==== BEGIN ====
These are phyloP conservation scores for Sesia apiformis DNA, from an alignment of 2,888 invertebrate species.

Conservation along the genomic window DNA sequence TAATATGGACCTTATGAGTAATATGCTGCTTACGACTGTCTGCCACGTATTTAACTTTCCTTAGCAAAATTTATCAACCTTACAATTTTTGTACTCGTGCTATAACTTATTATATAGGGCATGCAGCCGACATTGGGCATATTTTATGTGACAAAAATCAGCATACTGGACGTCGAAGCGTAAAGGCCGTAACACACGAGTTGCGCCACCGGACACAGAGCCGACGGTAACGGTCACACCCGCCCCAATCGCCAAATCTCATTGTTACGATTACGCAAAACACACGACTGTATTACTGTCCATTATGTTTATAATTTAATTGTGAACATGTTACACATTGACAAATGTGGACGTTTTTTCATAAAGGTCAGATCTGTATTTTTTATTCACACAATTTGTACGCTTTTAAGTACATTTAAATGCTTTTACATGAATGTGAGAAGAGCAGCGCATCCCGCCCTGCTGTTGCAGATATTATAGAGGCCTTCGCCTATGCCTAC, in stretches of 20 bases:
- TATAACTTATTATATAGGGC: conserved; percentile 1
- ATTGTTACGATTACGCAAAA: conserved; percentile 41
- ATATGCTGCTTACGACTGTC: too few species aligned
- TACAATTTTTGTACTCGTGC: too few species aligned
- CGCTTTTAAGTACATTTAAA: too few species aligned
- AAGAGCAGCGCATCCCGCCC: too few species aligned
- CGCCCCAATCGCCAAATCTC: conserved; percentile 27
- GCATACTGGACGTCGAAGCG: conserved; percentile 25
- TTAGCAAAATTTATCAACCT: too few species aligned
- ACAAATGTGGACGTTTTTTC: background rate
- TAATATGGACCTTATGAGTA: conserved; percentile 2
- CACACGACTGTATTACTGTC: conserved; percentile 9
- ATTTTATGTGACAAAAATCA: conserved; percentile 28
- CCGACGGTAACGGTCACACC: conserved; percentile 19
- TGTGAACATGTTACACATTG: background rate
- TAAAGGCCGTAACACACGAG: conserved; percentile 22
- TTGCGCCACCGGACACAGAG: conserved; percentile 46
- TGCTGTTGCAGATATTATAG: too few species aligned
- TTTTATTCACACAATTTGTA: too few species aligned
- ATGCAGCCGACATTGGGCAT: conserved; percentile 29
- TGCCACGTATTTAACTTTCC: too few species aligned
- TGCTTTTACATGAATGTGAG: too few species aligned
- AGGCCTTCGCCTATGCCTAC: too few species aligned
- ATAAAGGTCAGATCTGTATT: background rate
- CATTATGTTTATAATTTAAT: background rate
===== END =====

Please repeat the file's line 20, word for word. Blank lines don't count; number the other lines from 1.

- TGCTGTTGCAGATATTATAG: too few species aligned